Place of birth: My land


When I was 11 I went with my best friend and her sister to her granpa’s place. We had a great time talking about books and tales of his life, listening to the poems in Farsi. I absolutely loved him. At some point I mentioned that both of my granpas have passed away (one of them even before I was born). He turned to me and said: “Then, I will be your “baba” (granpa), u can call me that”. And I do, ever since.

While reading my previous posts you’ve probably been wondering why am I so negative and critical about Azerbaijan. My answer is: the same reason our parents would punish us for bad behaviour – they knew we could do better.

But I must admit – there are reasons that keep me attached to this land of injustice, stubborness and stereotypes. The natural acts of love led by “want” not “must”.

Yes, Azerbaijan can be in the middle of nowhere, but it is also a place where people never keep feelings to themselves and argue so loudly their neighbors get deaf. And this is actually the best therapy.

Where orphans don’t usually get abandonned but are raised by the realtives of their late parents and aging parents are always looked after by their kids.

Where you never feel lonely, because there’s always someone to call and meet up. And wherever you go there’s always someone you know. Some might call it a lack of privacy but for me these are the memories of the best spontaneous hang outs.

Where it is a summer tradition to gather all the close realtives and friends under one roof on “bagh” (summer house), feed them with kabab, watermelon with white cheese, samovar tea and endless types of “murebbe” (jam) every weekend. And, of couse, guests are always welcome to stay over.

Where your DJ friends cheer you up by saying “hi” live on radio, reading your MSN messages as if they were from listeners and make you laugh so hard you actually fall down the chair and forget about the sleepless night and the overwhelming day.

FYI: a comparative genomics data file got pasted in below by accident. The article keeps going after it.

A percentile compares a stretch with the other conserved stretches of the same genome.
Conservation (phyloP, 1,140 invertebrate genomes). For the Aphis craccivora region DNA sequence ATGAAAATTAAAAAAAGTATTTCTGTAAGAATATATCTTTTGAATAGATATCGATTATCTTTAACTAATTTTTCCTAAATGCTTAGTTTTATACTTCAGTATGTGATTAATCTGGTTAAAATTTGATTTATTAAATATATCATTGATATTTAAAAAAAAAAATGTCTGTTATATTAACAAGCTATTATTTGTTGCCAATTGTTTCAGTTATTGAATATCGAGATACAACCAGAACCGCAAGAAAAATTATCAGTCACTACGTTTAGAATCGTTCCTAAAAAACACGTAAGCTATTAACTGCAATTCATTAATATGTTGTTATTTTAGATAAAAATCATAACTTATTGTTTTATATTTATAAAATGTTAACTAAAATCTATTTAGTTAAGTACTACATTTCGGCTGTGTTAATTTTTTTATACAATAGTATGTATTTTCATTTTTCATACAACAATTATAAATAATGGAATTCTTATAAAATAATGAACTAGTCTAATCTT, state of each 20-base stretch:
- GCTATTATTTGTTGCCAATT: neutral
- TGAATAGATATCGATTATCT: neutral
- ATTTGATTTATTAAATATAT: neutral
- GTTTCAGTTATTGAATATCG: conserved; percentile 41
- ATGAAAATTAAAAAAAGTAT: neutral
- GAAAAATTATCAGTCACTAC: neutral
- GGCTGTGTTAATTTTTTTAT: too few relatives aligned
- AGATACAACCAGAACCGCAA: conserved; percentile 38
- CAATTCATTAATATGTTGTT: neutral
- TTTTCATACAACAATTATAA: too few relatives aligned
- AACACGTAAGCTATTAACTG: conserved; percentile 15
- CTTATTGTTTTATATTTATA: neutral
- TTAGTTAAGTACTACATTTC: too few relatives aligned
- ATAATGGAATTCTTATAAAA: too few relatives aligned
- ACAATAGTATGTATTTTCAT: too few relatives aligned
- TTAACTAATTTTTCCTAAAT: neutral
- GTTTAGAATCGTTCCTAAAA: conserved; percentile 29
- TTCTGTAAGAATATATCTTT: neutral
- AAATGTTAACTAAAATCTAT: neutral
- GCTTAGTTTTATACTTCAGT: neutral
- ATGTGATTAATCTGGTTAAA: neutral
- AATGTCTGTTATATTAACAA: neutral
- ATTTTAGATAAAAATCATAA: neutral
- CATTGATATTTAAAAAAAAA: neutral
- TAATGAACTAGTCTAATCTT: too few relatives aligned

Where people secretly miss their armenian friends and neighbors using internet to stay in touch and celebrate Muslin, Christian, heathen and Hallmark 🙂 holidays because this land has always been multiethnic and synergic.

One of my late granpas was a public prosecutor. Every single day after work he would travel to the bordering town to bring Moscow sweets for his niece. He would also take care of the aging mother of some guy he had to imprison by buying her grocery every week for several years until the day he drowned. He never told anyone. The woman showed up crying at the funeral and told the whole story to his family.

So, yes, we can be stubborn, passive, childish but I know we can do better.

And I will never stop hoping for the change.

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    • Ani
    • June 3rd, 2009

    Criticism is the sincerest form of love. Beautiful post, Nigar!

    • Myrthe
    • June 3rd, 2009

    Lovely post, Nigar.

    Don't ever stop hoping for change or contributing your small part towards making your beloved country a better place. 😉

    • Fatalin
    • June 3rd, 2009